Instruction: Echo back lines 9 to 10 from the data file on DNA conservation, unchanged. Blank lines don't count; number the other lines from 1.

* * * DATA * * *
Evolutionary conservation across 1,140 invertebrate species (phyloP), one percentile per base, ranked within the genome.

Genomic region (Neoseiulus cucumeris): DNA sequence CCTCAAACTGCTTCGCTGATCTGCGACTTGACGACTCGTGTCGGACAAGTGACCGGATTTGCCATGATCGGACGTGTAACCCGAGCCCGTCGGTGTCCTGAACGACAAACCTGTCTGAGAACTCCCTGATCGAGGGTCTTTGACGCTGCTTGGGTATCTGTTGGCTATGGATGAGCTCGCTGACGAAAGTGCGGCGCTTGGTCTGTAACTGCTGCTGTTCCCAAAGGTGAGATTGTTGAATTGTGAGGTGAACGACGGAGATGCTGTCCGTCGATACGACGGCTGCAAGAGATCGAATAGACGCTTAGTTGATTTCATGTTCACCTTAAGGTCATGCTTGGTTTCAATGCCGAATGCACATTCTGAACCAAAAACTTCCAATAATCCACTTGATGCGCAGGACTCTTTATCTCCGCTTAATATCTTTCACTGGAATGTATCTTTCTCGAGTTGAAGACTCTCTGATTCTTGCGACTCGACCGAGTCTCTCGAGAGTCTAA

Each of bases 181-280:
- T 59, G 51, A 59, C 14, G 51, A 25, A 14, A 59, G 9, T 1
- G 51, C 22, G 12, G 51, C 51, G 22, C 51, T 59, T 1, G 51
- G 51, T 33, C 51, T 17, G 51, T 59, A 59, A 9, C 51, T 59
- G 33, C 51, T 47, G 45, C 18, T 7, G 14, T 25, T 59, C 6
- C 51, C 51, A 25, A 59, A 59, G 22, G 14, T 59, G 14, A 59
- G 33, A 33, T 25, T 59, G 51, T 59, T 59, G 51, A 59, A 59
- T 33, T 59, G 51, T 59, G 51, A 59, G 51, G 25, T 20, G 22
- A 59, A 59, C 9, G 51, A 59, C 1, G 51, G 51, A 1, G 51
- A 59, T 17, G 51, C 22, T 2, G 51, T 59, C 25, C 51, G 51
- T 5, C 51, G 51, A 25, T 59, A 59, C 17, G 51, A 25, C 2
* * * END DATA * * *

- G 33, A 33, T 25, T 59, G 51, T 59, T 59, G 51, A 59, A 59
- T 33, T 59, G 51, T 59, G 51, A 59, G 51, G 25, T 20, G 22